Powell: Family is fundamental right, scrutiny is “heightened”. There is a fundamental right in personal choice in marriage and family life. DP inquiry: Is the right “deeply rooted in this Nation’s history and tradition”? Family is not limited to the nuclear family but covers the extended family too. The state cannot standardize what a family is.
Zablocki v. Redhail(1122)(1978)
Court says there is a fundamental right to marry. Court strikes down statute because is it denies marriage to some but not all, and therefore violates EPC. Court does not apply strict scrutiny, applies “sufficient state interest” and “significantly interfere” with fundamental right. Court intimates DPC with “fundamental right” language, but uses EPC because it is narrower (doesn’t “cast doubt on the network of restrictions that the States have fashioned to govern marriage and divorce”). Statute preventing marriage by persons who are in arrears in child support is unconstitutional.
Michael H. v. Gerald D.(169)(1989)
DPC protection requires a right that is both “fundamental” and “traditionally protected in our society.” “We refer to the most specific level at which a relevant tradition protecting, or denying protection to, the asserted right can be identified.” Man fathered child with a married woman. There is a presumption that the child is the husbands. Therefore, looking to tradition, there is no fundamental right for the natural father of a child born into a marriage. Brennan (Dis): The right being asserted is Parenthood.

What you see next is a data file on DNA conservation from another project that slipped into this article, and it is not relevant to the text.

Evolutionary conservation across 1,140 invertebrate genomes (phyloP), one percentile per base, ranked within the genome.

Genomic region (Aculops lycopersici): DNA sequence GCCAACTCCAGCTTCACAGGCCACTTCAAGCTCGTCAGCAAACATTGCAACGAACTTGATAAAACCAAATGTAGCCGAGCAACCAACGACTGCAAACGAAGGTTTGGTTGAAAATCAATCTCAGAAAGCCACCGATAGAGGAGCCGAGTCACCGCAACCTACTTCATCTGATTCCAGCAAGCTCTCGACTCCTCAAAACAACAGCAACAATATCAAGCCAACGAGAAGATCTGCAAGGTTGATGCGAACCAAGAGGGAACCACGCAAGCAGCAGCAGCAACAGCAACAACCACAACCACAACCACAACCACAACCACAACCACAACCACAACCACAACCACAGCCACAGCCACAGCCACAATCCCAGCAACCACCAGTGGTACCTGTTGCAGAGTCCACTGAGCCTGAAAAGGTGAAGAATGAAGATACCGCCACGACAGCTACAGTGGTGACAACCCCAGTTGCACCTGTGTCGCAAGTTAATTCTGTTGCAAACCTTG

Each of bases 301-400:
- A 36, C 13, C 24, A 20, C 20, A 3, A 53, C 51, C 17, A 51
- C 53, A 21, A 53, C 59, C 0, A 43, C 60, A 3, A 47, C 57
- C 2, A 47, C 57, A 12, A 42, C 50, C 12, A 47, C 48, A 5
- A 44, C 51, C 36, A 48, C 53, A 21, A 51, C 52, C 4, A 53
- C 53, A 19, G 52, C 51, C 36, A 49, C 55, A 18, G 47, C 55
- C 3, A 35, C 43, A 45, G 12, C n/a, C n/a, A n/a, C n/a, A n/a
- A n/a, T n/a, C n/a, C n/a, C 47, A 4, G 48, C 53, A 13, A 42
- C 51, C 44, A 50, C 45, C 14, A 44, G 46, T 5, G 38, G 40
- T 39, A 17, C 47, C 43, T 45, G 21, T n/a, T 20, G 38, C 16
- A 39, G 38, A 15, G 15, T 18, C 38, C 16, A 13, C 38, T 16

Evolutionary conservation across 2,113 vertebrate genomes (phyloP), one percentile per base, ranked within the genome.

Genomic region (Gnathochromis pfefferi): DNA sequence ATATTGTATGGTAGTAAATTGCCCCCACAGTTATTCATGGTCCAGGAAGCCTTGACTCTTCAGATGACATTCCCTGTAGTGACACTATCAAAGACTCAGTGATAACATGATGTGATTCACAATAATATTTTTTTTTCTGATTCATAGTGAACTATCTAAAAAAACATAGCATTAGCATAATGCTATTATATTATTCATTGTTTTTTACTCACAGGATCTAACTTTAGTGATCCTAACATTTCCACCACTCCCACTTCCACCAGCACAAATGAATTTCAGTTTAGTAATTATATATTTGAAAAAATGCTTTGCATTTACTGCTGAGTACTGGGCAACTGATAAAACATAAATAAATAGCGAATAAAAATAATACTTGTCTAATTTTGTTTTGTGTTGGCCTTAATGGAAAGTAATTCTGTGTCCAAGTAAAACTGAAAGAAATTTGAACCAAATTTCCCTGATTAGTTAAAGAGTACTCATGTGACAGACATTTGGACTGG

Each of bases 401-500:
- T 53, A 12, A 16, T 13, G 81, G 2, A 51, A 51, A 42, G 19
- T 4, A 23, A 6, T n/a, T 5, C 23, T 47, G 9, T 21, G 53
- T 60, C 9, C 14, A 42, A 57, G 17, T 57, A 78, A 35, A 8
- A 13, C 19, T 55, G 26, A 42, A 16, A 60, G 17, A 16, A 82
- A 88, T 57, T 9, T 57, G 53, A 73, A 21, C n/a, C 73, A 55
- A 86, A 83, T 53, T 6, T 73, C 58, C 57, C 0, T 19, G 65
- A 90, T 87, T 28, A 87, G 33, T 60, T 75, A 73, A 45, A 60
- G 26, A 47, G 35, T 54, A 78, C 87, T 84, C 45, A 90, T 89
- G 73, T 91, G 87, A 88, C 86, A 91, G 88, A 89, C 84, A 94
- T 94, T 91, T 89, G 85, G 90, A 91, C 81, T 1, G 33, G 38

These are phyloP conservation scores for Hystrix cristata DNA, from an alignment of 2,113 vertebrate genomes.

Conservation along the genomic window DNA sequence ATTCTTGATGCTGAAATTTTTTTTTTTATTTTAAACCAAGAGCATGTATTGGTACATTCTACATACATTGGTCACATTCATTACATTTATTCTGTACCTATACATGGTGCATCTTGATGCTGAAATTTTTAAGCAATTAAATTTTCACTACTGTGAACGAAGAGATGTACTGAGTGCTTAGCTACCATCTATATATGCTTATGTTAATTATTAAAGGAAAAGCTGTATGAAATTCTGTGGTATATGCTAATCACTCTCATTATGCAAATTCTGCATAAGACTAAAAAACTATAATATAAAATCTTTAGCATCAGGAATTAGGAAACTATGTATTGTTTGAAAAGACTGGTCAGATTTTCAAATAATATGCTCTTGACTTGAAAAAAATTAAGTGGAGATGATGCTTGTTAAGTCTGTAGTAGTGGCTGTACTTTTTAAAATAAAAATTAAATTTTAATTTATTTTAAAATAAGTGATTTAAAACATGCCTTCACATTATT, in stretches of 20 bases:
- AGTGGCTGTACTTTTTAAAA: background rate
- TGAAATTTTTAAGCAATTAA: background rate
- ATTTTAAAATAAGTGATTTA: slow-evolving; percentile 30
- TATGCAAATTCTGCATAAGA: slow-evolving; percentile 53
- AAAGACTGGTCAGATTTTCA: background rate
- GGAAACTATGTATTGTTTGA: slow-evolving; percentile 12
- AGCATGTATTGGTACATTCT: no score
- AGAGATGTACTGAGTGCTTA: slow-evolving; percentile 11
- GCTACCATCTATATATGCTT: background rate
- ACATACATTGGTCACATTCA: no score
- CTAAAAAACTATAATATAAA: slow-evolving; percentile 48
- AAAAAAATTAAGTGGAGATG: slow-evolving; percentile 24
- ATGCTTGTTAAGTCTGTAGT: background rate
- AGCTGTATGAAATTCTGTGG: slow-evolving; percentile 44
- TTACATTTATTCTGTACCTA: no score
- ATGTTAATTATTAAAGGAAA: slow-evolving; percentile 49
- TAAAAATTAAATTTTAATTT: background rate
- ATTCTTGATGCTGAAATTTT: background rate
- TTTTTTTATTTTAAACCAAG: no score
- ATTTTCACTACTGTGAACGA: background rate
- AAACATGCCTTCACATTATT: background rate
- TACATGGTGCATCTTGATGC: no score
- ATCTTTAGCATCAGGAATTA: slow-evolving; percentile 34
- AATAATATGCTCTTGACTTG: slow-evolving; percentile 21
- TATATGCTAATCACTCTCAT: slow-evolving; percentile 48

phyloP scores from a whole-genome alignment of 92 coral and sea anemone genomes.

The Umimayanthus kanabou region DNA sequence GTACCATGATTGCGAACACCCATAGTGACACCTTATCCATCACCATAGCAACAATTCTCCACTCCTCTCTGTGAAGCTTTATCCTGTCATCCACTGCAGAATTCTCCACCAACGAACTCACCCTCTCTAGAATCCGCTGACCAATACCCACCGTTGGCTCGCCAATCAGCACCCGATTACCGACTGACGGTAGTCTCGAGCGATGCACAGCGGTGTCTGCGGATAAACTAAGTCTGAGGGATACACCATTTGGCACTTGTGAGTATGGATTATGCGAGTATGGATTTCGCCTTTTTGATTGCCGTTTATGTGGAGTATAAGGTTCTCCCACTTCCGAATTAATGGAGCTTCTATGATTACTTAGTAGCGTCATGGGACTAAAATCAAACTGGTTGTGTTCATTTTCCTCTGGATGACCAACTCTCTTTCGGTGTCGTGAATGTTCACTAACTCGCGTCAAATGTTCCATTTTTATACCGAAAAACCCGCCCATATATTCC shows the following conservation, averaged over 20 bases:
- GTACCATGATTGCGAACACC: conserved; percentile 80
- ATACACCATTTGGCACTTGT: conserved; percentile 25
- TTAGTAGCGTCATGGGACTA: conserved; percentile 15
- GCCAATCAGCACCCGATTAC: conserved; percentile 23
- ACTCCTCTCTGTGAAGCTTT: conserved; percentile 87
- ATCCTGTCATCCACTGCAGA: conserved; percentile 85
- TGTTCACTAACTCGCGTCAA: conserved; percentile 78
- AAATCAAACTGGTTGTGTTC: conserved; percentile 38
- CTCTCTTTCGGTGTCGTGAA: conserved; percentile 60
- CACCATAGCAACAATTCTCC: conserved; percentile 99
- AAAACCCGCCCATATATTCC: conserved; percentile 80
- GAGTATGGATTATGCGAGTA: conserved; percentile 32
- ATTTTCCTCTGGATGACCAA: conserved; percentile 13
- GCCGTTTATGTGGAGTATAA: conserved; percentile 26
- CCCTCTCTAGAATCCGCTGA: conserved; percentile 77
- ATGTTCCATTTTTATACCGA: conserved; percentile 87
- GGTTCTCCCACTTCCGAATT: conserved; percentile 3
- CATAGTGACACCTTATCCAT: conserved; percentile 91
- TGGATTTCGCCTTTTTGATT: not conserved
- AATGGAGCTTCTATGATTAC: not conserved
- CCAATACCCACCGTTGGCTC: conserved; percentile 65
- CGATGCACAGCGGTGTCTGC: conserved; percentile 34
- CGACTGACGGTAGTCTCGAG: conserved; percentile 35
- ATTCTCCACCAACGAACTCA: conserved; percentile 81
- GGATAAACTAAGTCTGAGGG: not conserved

Bowers v. Hardwick(1445)(1986)
White: Overruled by Lawrence. Right narrowly framed: No fundamental right of homosexuals to engage in sodomy. It limits prior privacy cases to there facts, finding privacy only in family, marriage, and procreation. Two tests for “heightened judicial scrutiny”: 1) “implicit in the concept of ordered liberty”(Palko), 2) “deeply rooted in this Nation’s history and tradition.” (Moore). Court finds neither and applies Deferential Scrutiny, deferring to the “supposed belief of the majority” that homosexual sodomy is immoral. Blackmun (Dis): Frames right asserted as “right to be left alone” and “fundamental interest all individuals have in controlling the nature of their intimate associations with others.”
Romer v. Evans(1062)(1996)
Homosexuality not a fundamental right or a suspect class, but applied deferential scrutiny with bite. Denying them equal protection of the laws because of animosity towards them violates EP and is unconstitutional. Scalia (Dis): This is not a “bare attempt to harm a politically unpopular group”, but rather an attempt by “seemingly tolerant Coloradoans” to “protect traditional sexual mores against a politically powerful minority.”
Lawrence v. Texas(1461)(2003)